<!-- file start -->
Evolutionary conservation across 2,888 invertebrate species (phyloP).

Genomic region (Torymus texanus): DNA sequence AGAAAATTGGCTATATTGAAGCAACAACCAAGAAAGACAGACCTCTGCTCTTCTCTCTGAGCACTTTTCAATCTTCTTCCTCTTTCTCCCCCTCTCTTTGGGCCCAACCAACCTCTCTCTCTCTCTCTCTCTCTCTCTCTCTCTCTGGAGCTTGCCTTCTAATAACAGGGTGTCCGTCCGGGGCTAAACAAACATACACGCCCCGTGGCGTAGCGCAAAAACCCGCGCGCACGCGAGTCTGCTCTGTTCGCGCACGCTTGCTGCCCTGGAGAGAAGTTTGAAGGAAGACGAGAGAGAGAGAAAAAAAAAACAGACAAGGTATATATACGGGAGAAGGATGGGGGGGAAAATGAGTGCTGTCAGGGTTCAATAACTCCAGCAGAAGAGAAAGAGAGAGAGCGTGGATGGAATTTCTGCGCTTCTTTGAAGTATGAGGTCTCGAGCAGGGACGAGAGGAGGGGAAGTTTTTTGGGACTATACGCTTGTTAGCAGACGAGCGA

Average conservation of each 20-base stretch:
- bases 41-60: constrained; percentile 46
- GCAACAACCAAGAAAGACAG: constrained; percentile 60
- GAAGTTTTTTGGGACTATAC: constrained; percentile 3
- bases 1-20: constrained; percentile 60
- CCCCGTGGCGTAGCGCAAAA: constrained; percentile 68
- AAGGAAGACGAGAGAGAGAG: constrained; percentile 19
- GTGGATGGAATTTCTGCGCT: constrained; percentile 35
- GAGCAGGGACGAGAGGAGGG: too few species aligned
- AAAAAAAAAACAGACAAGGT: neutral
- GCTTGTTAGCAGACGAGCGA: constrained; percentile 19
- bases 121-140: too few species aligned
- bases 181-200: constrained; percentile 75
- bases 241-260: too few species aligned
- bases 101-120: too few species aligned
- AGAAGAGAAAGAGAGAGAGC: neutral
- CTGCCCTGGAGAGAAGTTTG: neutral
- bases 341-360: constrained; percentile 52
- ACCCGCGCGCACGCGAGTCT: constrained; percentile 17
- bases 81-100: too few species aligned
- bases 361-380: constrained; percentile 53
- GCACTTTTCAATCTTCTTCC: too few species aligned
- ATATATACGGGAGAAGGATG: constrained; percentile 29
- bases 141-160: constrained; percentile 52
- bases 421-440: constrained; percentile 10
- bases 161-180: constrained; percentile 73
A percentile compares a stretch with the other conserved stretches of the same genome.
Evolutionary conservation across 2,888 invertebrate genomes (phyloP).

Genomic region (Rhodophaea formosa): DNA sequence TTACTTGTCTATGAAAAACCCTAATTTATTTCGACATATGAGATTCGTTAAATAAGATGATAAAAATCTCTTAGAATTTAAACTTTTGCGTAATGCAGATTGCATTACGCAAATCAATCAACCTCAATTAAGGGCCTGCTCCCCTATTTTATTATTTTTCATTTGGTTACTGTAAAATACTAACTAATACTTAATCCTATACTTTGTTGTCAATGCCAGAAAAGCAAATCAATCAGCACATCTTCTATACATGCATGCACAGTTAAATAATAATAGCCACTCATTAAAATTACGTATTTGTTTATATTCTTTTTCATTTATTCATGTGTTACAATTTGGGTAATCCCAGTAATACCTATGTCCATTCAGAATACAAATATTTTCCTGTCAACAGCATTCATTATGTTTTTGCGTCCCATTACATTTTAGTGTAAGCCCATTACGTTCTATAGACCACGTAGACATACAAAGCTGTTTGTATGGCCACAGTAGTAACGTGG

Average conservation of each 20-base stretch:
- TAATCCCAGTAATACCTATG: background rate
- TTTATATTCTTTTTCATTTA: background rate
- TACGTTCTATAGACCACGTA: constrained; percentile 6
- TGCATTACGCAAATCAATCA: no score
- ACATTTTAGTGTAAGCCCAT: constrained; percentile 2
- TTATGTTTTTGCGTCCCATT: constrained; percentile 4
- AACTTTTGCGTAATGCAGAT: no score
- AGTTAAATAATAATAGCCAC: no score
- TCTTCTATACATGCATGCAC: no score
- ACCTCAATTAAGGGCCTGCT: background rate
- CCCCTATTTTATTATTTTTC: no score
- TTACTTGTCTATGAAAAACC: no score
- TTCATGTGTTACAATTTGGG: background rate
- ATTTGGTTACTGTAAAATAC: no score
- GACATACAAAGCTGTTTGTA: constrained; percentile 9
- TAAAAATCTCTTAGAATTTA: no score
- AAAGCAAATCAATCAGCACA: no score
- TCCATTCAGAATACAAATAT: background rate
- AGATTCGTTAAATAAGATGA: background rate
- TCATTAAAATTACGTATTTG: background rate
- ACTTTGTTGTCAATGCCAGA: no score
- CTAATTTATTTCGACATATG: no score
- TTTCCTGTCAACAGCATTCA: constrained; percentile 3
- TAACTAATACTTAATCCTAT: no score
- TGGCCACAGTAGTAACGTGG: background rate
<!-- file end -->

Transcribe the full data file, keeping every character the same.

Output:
Evolutionary conservation across 2,888 invertebrate species (phyloP).

Genomic region (Torymus texanus): DNA sequence AGAAAATTGGCTATATTGAAGCAACAACCAAGAAAGACAGACCTCTGCTCTTCTCTCTGAGCACTTTTCAATCTTCTTCCTCTTTCTCCCCCTCTCTTTGGGCCCAACCAACCTCTCTCTCTCTCTCTCTCTCTCTCTCTCTCTCTGGAGCTTGCCTTCTAATAACAGGGTGTCCGTCCGGGGCTAAACAAACATACACGCCCCGTGGCGTAGCGCAAAAACCCGCGCGCACGCGAGTCTGCTCTGTTCGCGCACGCTTGCTGCCCTGGAGAGAAGTTTGAAGGAAGACGAGAGAGAGAGAAAAAAAAAACAGACAAGGTATATATACGGGAGAAGGATGGGGGGGAAAATGAGTGCTGTCAGGGTTCAATAACTCCAGCAGAAGAGAAAGAGAGAGAGCGTGGATGGAATTTCTGCGCTTCTTTGAAGTATGAGGTCTCGAGCAGGGACGAGAGGAGGGGAAGTTTTTTGGGACTATACGCTTGTTAGCAGACGAGCGA

Average conservation of each 20-base stretch:
- bases 41-60: constrained; percentile 46
- GCAACAACCAAGAAAGACAG: constrained; percentile 60
- GAAGTTTTTTGGGACTATAC: constrained; percentile 3
- bases 1-20: constrained; percentile 60
- CCCCGTGGCGTAGCGCAAAA: constrained; percentile 68
- AAGGAAGACGAGAGAGAGAG: constrained; percentile 19
- GTGGATGGAATTTCTGCGCT: constrained; percentile 35
- GAGCAGGGACGAGAGGAGGG: too few species aligned
- AAAAAAAAAACAGACAAGGT: neutral
- GCTTGTTAGCAGACGAGCGA: constrained; percentile 19
- bases 121-140: too few species aligned
- bases 181-200: constrained; percentile 75
- bases 241-260: too few species aligned
- bases 101-120: too few species aligned
- AGAAGAGAAAGAGAGAGAGC: neutral
- CTGCCCTGGAGAGAAGTTTG: neutral
- bases 341-360: constrained; percentile 52
- ACCCGCGCGCACGCGAGTCT: constrained; percentile 17
- bases 81-100: too few species aligned
- bases 361-380: constrained; percentile 53
- GCACTTTTCAATCTTCTTCC: too few species aligned
- ATATATACGGGAGAAGGATG: constrained; percentile 29
- bases 141-160: constrained; percentile 52
- bases 421-440: constrained; percentile 10
- bases 161-180: constrained; percentile 73
A percentile compares a stretch with the other conserved stretches of the same genome.
Evolutionary conservation across 2,888 invertebrate genomes (phyloP).

Genomic region (Rhodophaea formosa): DNA sequence TTACTTGTCTATGAAAAACCCTAATTTATTTCGACATATGAGATTCGTTAAATAAGATGATAAAAATCTCTTAGAATTTAAACTTTTGCGTAATGCAGATTGCATTACGCAAATCAATCAACCTCAATTAAGGGCCTGCTCCCCTATTTTATTATTTTTCATTTGGTTACTGTAAAATACTAACTAATACTTAATCCTATACTTTGTTGTCAATGCCAGAAAAGCAAATCAATCAGCACATCTTCTATACATGCATGCACAGTTAAATAATAATAGCCACTCATTAAAATTACGTATTTGTTTATATTCTTTTTCATTTATTCATGTGTTACAATTTGGGTAATCCCAGTAATACCTATGTCCATTCAGAATACAAATATTTTCCTGTCAACAGCATTCATTATGTTTTTGCGTCCCATTACATTTTAGTGTAAGCCCATTACGTTCTATAGACCACGTAGACATACAAAGCTGTTTGTATGGCCACAGTAGTAACGTGG

Average conservation of each 20-base stretch:
- TAATCCCAGTAATACCTATG: background rate
- TTTATATTCTTTTTCATTTA: background rate
- TACGTTCTATAGACCACGTA: constrained; percentile 6
- TGCATTACGCAAATCAATCA: no score
- ACATTTTAGTGTAAGCCCAT: constrained; percentile 2
- TTATGTTTTTGCGTCCCATT: constrained; percentile 4
- AACTTTTGCGTAATGCAGAT: no score
- AGTTAAATAATAATAGCCAC: no score
- TCTTCTATACATGCATGCAC: no score
- ACCTCAATTAAGGGCCTGCT: background rate
- CCCCTATTTTATTATTTTTC: no score
- TTACTTGTCTATGAAAAACC: no score
- TTCATGTGTTACAATTTGGG: background rate
- ATTTGGTTACTGTAAAATAC: no score
- GACATACAAAGCTGTTTGTA: constrained; percentile 9
- TAAAAATCTCTTAGAATTTA: no score
- AAAGCAAATCAATCAGCACA: no score
- TCCATTCAGAATACAAATAT: background rate
- AGATTCGTTAAATAAGATGA: background rate
- TCATTAAAATTACGTATTTG: background rate
- ACTTTGTTGTCAATGCCAGA: no score
- CTAATTTATTTCGACATATG: no score
- TTTCCTGTCAACAGCATTCA: constrained; percentile 3
- TAACTAATACTTAATCCTAT: no score
- TGGCCACAGTAGTAACGTGG: background rate